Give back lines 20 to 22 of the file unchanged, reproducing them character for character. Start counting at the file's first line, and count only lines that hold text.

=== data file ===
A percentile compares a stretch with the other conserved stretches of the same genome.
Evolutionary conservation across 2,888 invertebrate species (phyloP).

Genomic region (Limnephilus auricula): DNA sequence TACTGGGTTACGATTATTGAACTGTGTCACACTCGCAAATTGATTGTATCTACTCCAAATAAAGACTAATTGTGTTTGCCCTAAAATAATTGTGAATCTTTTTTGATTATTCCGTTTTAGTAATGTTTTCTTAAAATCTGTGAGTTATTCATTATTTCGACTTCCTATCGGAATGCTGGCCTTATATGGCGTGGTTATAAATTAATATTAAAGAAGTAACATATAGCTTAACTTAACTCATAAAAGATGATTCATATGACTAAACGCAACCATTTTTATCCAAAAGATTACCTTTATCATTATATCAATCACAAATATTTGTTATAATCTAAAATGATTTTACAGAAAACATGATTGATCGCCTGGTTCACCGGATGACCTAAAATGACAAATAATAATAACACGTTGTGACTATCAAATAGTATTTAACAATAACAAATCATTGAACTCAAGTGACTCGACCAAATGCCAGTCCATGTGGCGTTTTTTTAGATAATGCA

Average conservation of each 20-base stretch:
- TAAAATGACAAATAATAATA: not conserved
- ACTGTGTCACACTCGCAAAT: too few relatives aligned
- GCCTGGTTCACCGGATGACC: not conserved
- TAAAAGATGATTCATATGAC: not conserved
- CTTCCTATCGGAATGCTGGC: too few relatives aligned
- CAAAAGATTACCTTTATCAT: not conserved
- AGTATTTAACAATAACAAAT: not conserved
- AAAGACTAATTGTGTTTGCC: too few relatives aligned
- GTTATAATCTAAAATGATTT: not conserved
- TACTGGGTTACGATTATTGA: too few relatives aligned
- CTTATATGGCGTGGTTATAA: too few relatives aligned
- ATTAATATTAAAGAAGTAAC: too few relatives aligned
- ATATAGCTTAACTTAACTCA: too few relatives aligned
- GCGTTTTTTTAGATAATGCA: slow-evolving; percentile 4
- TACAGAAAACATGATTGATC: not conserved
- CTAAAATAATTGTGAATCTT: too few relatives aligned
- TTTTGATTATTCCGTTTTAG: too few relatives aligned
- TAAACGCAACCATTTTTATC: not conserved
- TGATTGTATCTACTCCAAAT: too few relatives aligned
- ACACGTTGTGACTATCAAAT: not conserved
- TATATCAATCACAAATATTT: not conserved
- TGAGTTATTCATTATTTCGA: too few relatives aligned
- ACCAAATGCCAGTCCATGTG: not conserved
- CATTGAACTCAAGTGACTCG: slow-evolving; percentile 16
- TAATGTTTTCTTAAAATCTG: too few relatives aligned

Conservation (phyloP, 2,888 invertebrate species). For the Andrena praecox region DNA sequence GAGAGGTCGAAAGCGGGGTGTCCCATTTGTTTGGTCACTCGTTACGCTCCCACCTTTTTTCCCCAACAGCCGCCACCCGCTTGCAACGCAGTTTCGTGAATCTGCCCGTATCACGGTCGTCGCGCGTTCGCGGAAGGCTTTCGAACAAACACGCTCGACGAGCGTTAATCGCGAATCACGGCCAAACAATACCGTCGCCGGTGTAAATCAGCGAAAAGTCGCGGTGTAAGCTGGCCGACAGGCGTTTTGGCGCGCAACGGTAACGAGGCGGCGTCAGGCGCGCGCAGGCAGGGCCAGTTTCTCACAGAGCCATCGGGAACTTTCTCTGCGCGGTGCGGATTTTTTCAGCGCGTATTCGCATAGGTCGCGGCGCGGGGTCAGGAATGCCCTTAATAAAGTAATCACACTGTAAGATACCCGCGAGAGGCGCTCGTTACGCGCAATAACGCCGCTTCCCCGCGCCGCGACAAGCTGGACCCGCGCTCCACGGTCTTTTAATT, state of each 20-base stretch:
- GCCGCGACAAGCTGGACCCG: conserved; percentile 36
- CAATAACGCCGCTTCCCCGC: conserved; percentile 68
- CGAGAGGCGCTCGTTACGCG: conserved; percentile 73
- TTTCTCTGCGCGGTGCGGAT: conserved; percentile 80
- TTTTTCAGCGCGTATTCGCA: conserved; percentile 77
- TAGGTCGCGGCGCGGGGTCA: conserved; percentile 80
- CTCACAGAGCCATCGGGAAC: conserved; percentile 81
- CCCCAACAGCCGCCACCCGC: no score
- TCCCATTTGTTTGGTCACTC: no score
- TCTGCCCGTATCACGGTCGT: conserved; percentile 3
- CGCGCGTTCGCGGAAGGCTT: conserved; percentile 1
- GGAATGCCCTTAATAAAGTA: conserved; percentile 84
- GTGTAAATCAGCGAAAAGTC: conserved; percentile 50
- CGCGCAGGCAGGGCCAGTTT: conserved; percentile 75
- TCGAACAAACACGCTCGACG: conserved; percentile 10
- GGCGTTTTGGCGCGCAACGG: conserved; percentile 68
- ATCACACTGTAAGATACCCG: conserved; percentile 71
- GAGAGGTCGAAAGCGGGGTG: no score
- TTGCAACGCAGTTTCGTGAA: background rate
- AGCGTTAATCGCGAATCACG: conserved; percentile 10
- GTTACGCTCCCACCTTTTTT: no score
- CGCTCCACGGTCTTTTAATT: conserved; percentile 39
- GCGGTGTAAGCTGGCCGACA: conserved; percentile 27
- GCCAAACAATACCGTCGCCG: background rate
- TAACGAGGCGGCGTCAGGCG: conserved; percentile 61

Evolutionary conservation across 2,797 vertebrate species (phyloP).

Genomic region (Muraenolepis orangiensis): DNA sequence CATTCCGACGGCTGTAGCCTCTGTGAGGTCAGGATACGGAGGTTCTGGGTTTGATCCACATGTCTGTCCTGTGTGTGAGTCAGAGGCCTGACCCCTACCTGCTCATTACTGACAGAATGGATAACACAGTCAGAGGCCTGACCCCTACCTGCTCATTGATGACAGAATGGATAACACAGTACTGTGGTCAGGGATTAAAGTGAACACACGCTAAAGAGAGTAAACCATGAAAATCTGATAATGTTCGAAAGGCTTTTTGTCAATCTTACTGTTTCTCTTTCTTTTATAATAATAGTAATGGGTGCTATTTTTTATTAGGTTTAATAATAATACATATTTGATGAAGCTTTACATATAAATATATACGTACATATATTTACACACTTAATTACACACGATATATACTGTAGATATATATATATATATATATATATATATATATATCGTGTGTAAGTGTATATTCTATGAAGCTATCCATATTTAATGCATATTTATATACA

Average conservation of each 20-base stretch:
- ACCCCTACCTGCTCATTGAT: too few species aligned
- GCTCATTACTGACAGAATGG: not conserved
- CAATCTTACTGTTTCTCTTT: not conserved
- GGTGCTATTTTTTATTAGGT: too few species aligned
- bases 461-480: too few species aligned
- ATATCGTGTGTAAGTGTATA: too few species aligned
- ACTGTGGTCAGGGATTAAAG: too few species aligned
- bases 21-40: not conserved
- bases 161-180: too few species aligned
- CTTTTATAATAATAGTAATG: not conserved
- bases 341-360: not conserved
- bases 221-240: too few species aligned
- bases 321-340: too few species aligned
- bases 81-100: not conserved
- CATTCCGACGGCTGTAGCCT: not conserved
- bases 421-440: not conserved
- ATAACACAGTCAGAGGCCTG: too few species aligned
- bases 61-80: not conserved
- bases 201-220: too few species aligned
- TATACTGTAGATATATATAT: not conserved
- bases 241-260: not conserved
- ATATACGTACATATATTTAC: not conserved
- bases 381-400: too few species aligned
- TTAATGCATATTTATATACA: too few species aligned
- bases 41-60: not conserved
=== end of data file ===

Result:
- CTAAAATAATTGTGAATCTT: too few relatives aligned
- TTTTGATTATTCCGTTTTAG: too few relatives aligned
- TAAACGCAACCATTTTTATC: not conserved